NS: What was the inspiration and main reasons for starting your ‘cheekie monkie’ blog?
KA: When my eldest child was born in 2005, my wife was the one who started this blog as a means to document the growing years of our children. When she went back to work after her maternity leave ended, I took over the reins and have been chronicling my fatherhood journey ever since.
NS: How long have you been blogging and how has the blog been received in the local community?
KA: I have been blogging since 2005 so it has been 11 years and counting. Over the years, our blog has slowly evolved to be one which shares kids-related ideas and activities with fellow parents. I have often heard how some parents lament that Singapore is boring for kids, and that they can’t think of any kids-friendly activities to do on the weekend. Nonsense, I say! There are tons of things to do in Singapore if you know where to look. And that’s where the blog comes in. So hopefully, we inspire other parents to embark on an exploring and bonding journey with their kids too.
NS: What are the main subjects you cover in the blog?
KA: We enjoy discovering new, fun, and kids-friendly places together as a family, whether it is an indoor playground, nature park or theme park. And of course, the occasional family-friendly overseas destinations too if the travel bug bites!
NS: Is Singapore a good destination for travelling with children? Why is this?
KA: Absolutely. Singapore is clean and safe for families but you probably knew that already. But what most do not know is besides the usual local attractions like the Zoo, Universal Studios and Gardens by the Bay that Singapore is famed for, there are plenty of free activities for kids – neighbourhood parks, outdoor sand playgrounds and even dry and wet playgrounds in shopping malls!
NS: Singapore is known as the ‘Garden City’-is this a justifiable description?
KA: This is true to every sense of the phrase. Everywhere you turn in Singapore, greenery greets you. I am proud of the fact that we have plenty of parks to choose from, considering we are a small island. And I am not just talking about Singapore Botanical Gardens, a UNESCO World Heritage site. Most of the neighbourhood parks have huge outdoor playgrounds suitable for a wide age range of kids. Think everything from toddler play equipment to gigantic spider web-like climbing structures.
NS: Last year you released a book outlining 500 activities to do with kids, what would be your top five activities in Singapore?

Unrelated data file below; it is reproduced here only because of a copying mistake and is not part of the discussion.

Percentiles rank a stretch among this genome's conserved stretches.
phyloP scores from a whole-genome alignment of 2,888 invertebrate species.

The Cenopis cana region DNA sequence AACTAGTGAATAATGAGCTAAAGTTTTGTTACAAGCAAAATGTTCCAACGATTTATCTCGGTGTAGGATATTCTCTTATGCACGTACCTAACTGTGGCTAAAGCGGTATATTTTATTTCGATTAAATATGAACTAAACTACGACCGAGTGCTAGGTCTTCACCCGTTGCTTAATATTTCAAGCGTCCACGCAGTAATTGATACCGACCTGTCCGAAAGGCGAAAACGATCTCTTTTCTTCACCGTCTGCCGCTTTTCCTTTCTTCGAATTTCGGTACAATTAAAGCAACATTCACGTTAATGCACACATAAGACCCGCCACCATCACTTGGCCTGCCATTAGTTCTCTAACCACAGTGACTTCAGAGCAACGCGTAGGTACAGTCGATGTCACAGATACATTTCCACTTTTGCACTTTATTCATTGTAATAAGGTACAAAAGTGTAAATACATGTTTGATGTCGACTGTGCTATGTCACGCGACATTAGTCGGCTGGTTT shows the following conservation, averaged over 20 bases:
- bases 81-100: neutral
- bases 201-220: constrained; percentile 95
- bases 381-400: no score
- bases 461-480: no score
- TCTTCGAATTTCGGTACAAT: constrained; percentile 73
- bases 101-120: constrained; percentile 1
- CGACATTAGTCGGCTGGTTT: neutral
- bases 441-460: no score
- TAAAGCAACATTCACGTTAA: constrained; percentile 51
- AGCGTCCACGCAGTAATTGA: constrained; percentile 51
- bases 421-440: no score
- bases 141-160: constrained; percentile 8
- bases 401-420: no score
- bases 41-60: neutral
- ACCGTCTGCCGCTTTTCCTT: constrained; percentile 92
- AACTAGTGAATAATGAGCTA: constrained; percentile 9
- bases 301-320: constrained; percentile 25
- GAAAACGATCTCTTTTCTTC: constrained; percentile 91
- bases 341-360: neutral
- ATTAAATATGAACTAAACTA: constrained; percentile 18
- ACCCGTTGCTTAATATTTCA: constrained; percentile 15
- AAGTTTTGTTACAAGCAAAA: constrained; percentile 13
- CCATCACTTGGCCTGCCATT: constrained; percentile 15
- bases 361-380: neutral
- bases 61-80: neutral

KA: My list would something like this:
1. Children’s Garden at Gardens by the Bay
This play haven for kids is by far my kids’ favourite outdoor park in Singapore as it contains integrated play equipment and water play features spread over four main play zones – Adventure Trail, Rainforest Treehouses, Toddler Play Zone and Water Play Areas. There are obstacles to conquer, tree houses to climb, slides to whiz down, and a sprawling water play area with water splines, a hydro vault, and orchid-shaped splash buckets. All for free!
2. Skyline Luge Sentosa
Cruise downhill at a leisurely pace or breakneck speed in a part go-cart, part toboggan vehicle. There are two trails—the 628m-long Jungle Trail or the 688m-long Dragon Trail. Both trails lead to the same end point. The Dragon Trail is longer and has less sharp bends which makes speeding a much thrilling affair. To ride the luge alone, kids must be at least 110 cm tall but shorter kids can ride in tandem with an adult. Then board the Skyride for a scenic bird’s-eye view of Sentosa Island, the Singapore city Skyline and the South China Sea.
3. Changi Airport
Changi Airport must be one of the few airports in the world where people go for meals, shop or just hang out even if they are not flight bound. We love hanging out at Changi Airport as it is chock full of activities for children – no need for a passport! Activities include the indoor playgrounds, the world’s tallest slide in an airport and the mesmerising Kinetic Rain sculpture. Kids who love trains can easily hop on the Skytrain and shuttle between the three terminals.
4. Science Centre Singapore
With more than a thousand interactive exhibits spanning 14 galleries, Science Centre Singapore continues to pique the interest of my kids. Trek to the centre of the earth, squeeze your way through the human body’s digestive system or probe through leaf litter at the EcoGarden – there is always something new for my kids to explore and learn every visit. Even better, admission to the Science Centre Singapore is free for Singaporeans & PRs if you go during weekdays (except public and school holidays)!